Last week’s Tilting at Windmills by Brian Hibbs was a particularly meaty one as he delved once more into the periodical vs trade debate currently going on, and even questioned if TOO MUCH product was going out:
One of the tests that I think should be put into place is “When volume 1 (or 2 or 3) goes out of stock, will it be reprinted?” If not, then, most likely, the work shouldn’t be collected in the first place, other wise we’re just creating more “orphans” clogging up the system and the shelves – and we have far too many of those as it already is.
But let’s say that you’re a publisher and you’re willing to make a serious commitment to keeping a work in print and available, what then? How do you handle both the serialization and the eventual collection?
Hibbs also discusses why Vertigo’s sales are going steadily down for quite some time. I talked a little bit last week on the difficulty of launching new characters, but the figures from this month’s sales charts state the case even more starkly. (Those who point out that these figures are low — add +/- 15% and you have more accurate final sell-in, and just as dismal a picture.)
Marvel doesn’t really launch new characters any more, but they still repackage and spinoff:
04/07 Loners #1 of 6 – 24,377
05/07 Loners #2 of 6 – 18,901 (-22.5%)
06/07 Loners #3 of 6 – 17,351 ( -8.2%)
07/07 Loners #4 of 6 – 15,650 ( -9.8%)
09/07 Loners #4 of 6 – 15,561 ( -0.6%)
136. TERROR, INC.
08/07 Terror Inc. #1 of 5 – 18,025
09/07 Terror Inc. #2 of 5 – 14,496 (-19.6%)
DC keeps trying, despite the odds, although again, there are few characters who are actually new, strictly speaking. New take is more accurate:
101 – METAL MEN
08/2007: Metal Men #1 of 8 — 30,454
09/2007: Metal Men #2 of 8 — 23,658 (-22.3%)
171 – THE UN-MEN (Vertigo)
08/2007: The Un-Men #1 — 11,868
09/2007: The Un-Men #2 — 8,758 (-26.2%)
176 – THE PROGRAMME (WildStorm)
07/2007: The Programme #1 of 12 — 14,293
08/2007: The Programme #2 of 12 — 9,412 (-34.2%)
09/2007: The Programme #3 of 12 — 8,545 (- 9.2%)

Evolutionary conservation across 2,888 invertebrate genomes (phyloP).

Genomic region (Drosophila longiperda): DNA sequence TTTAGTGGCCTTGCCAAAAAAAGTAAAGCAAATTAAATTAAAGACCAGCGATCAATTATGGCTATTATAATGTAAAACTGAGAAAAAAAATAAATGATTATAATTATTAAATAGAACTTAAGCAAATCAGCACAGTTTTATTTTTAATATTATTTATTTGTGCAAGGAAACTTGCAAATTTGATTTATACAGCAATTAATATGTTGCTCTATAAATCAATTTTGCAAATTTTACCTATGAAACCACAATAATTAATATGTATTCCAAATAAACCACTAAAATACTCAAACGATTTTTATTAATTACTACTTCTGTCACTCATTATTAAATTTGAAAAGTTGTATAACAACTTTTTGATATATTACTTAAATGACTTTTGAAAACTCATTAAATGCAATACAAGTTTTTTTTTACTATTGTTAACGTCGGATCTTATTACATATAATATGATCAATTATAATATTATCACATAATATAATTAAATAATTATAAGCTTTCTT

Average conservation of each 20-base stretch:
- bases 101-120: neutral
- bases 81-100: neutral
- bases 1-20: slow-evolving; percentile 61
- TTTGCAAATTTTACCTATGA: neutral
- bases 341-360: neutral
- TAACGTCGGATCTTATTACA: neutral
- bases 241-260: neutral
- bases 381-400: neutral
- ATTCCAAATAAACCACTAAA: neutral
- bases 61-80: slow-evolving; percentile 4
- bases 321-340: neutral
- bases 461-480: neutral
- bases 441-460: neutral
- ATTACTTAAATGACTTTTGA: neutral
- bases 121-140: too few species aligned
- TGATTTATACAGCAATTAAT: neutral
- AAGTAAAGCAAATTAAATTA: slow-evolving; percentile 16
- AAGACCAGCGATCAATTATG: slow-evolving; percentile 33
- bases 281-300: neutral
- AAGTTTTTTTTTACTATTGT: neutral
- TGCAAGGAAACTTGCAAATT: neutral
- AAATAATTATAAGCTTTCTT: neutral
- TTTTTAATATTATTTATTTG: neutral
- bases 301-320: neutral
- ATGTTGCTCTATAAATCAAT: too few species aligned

184 – FAKER (Vertigo)
07/2007: Faker #1 of 6 — 11,461
08/2007: Faker #2 of 6 — 8,735 (-23.8%)
09/2007: Faker #3 of 6 — 7,913 (- 9.4%)
DC’s number are even worse than Marvel’s when you look at which books have increased in sales over the last year and two year period. Two years out, there are 8, including two from the ultra-low selling kid’s line.
+ 58.1%: Justice Society of America
+ 30.2%: Justice League of America
+ 27.6%: Detective Comics
+ 25.9%: Flash
+ 11.4%: Batman
+ 3.1%: Looney Tunes
+ 1.2%: Fables
+ 0.9%: Cartoon Network Block Party
But one year out, the comparisons are nearly chilling:
+ 1.7%: Looney Tunes
+ 1.3%: Green Lantern
+ 0.4%: Scooby-Doo
The kid’s line numbers are so low (sub 3000) that a mere 15 copies make up the sales rise on Looney Tunes. The numbers at the low end of the chart are so small that tiny fluctuations can look like a rise or fall, but anyway you slice it, even factoring in an extra 15%, the numbers for DC’s imprints are bad.
Hibbs argues that the main reason is that, in the case of Vertigo at least, readers know that the trade will be out days after the last collected issue hits stands and have no vested interest in collecting floppies any more. So we’re back to the old trade or floppy debate, which is covered in depth at a lengthy thread at Panels and Pixels, reminiscent of threads on such topics from the Engine and the WEF. As always, no conclusions are reached — Hibbs is a dyed in the wool floppy man, and it’s easy to understand why getting regular customers into a store every week is an important sales tool.
One intriguing fact is brought up: the increasing secondary market for the REPRINT volumes:
A quick search on ebay shows that early Absolute Editions (Planetary, Danger Girl, Authority) are all fetching $200.00 each, the ANNIHILATION Volume 1 Hardcover sells for $75.00, etc. The Barnes and Noble exclusive Ultimate Spider-Man omnibus hardcover and early Ennis Punisher collections are seeing similar action. And don’t even get me started on the aftermarket prices of early Marvel Masterworks volumes.
Luckily I have a lot of those in storage, so Christmas may just be coming early at SBM.
Why is the market so hostile to new properties from Marvel and DC? A book would always sell less coming from Vertigo, but now it’s gotten to levels of shocking indifference — 10K or less for books by creators like Rick Veitch? I worked at Vertigo 5 years ago and such numbers were never touched.
Many wonder how can Vertigo survive on such numbers? The common wisdom is that books must be selling in such numbers in bookstores that they break even that way. Is that really true? The answer may surprise you. But that is a tale for next time.